Alamance neighborhoods experience a mix of growth and loss according to census data
Alamance County has seen its population increase 6.3% in recent years, reflecting a faster growth rate than North Carolina and the US average.
While some areas of the county have seen significant inflows, others have seen significant population losses.
You can search for this kind of intriguing data and more on the Times-News special data page with a range of information from air quality numbers to vaccine trackers to hospital ratings or even how much. money the gun lobby is spent trying to get certain politicians elected. Find out at data.thetimesnews.com.
Following:Open & Shut: Tasty Bakery closes its doors after 60 years of activity; Paramount Theater to reopen in August
Following:List: Top 10 Alamance County Child Care Centers That Have Received P3 Funding
Following:Study: NC ranks well for competitive corporate tax rates
Between 2014 and 2019, the population of Alamance County increased by 6.3% to 163,324. At the same time, the population of North Carolina increased by 5.3 percent and the total population of the states. United rose 3.4 percent.
Alamance County has 36 census tracts with two to six block groups each, for a total of 113 unique areas spread across the American Community Survey. Seventy of these regions experienced growth, while 43 saw their populations decline during this five-year period.
The top five regions in Alamance County that have experienced the strongest growth are:
- Block group 3, census tract 210, which is in downtown Graham, just northeast of Court Square, saw its population increase by 89.4%;
- Block group 2, census tract 212.05, which is in Mebane and along South 8th Street, saw its population increase by 71.3 percent;
- Block group 1, census tract 217.02, which is at Elon and along East Haggard Avenue in the heart of the university campus, saw its population increase by 69.4%;
- Block group 3, census tract 217.02, which is also in Elon between University Drive and South Williamson Avenue, saw its population increase by 68.3 percent; and,
- Block group 3, census tract 202, which is in Burlington north of East Webb Avenue to North Mebane Street, saw its population increase by 66.8 percent.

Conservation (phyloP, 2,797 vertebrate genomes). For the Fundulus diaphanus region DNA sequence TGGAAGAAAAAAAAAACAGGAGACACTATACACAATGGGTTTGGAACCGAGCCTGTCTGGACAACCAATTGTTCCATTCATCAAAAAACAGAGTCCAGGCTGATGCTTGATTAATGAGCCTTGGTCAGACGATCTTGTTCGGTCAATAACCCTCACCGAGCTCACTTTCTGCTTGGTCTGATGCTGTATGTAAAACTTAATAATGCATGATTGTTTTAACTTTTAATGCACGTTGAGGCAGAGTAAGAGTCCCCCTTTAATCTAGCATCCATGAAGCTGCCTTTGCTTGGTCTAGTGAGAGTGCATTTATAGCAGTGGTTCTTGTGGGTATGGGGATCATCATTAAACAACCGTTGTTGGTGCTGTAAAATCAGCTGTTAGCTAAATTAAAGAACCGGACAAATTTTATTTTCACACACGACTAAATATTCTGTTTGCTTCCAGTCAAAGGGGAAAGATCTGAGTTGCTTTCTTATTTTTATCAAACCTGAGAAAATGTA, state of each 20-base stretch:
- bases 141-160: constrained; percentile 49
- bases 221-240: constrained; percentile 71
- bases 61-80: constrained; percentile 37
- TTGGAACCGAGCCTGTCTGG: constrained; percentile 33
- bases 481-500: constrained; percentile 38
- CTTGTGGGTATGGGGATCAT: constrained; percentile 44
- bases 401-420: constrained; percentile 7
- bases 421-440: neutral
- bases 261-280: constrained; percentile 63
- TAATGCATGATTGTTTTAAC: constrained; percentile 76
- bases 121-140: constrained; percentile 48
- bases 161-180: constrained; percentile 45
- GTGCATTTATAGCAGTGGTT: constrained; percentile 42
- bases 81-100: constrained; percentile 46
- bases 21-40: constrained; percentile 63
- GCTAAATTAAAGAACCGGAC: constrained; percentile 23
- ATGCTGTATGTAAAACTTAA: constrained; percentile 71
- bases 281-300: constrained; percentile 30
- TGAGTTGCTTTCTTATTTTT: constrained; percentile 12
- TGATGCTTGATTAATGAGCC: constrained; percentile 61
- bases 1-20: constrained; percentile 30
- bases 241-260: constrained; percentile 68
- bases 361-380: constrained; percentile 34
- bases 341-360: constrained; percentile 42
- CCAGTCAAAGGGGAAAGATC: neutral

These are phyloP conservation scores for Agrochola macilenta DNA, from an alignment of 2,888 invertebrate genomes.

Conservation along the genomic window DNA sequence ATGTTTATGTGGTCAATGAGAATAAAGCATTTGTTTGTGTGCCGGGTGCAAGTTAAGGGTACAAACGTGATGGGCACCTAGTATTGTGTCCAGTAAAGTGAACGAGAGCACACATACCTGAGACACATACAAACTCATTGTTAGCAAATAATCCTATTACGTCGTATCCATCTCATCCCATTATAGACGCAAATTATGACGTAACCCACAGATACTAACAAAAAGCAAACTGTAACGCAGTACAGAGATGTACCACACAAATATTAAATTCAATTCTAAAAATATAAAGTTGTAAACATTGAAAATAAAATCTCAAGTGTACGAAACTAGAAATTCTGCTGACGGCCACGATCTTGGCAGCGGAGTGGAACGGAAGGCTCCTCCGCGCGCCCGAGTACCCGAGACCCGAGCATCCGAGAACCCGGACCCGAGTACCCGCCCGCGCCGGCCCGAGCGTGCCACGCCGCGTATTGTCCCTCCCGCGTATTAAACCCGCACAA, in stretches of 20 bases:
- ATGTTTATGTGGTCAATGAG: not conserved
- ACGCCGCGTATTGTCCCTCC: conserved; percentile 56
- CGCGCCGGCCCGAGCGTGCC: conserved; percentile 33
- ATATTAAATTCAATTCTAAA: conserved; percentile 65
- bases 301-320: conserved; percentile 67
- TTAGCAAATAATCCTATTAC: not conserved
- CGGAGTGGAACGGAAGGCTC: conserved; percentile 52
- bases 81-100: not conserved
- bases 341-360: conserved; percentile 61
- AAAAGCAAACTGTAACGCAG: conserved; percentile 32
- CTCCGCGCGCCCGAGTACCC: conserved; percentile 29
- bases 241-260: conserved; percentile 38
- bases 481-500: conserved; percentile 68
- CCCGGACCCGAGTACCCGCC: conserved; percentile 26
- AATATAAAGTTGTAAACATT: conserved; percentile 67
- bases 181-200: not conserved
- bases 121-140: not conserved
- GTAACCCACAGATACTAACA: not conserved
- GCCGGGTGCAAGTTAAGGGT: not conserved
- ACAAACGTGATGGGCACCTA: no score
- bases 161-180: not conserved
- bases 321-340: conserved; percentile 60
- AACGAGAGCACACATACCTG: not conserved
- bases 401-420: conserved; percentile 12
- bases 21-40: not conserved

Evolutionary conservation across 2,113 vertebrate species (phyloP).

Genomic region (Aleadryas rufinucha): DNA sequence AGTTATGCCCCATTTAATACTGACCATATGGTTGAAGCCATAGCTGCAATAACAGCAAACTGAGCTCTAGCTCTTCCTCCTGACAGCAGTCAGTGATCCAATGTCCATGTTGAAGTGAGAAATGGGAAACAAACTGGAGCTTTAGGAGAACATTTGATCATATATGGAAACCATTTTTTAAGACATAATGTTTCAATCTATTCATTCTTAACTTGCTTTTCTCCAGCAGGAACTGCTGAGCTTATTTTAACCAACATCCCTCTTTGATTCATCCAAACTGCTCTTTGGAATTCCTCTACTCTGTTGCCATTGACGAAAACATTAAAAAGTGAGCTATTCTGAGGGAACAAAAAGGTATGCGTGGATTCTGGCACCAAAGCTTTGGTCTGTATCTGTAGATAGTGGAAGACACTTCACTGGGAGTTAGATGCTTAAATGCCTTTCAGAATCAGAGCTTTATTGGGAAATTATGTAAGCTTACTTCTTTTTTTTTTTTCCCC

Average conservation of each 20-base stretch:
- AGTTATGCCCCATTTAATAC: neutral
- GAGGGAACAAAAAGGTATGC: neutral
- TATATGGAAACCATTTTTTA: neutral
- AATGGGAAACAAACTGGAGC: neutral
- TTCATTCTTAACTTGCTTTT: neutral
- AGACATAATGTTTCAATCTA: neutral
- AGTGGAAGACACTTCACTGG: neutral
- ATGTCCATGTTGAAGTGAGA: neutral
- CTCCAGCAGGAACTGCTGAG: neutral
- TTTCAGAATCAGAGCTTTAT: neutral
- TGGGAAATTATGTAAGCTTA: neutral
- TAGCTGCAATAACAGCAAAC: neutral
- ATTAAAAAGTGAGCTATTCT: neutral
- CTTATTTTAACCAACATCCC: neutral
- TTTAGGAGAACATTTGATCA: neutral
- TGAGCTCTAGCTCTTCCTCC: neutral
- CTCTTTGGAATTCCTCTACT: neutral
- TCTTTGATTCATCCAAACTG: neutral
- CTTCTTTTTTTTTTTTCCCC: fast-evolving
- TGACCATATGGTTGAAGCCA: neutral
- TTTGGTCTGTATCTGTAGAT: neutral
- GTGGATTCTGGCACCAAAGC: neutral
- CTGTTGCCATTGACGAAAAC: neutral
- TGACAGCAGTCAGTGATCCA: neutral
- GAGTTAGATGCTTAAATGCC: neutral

On the flip side, areas that have seen the greatest percentage of population decline include:
- Block group 3, census tract 207.01, which is in Burlington and is bordered by Huffman Mill Road, South Mebane Street and the Freeway, saw a 45.6 percent decrease in population;
- Block group 1, census tract 211.01, which is in the eastern part of Graham, from Graham Road to Town Branch Road, saw a 44.9 percent decrease in population;
- Block group 5, census tract 204, which is in North Burlington from Sharpe Road to Apple Street and Lakeside Avenue to Rauhut Street, saw a 37.2 percent decrease in population;
- Block group 2, census tract 205.02, which is in Burlington from West Webb Avenue to North Fisher Street and from Elmira Street to Lakeside Avenue, saw a 36.1 percent decrease in population; and,
- Block group 1, census tract 212.06, which is east of Haw River, from Trollingwood Road to East Main Street, saw a 34.8 percent decrease in population.
The American Community Survey includes a map reflecting these growth rates. Many growing areas line the highway in the county’s central corridor with a few exceptions, while more rural areas at the northern and southern ends of the county have seen their populations decline.
Thanks for subscribing! It’s your support that keeps The Times-News going.
Elizabeth Pattman is the hot topics reporter for The Times-News in Burlington, covering business, COVID-19 and all the trends. Contact Elizabeth (she) at firstname.lastname@example.org. I’m also available on social media @EPattmanTN on Twitter or @burlingtontimesnews on Instagram.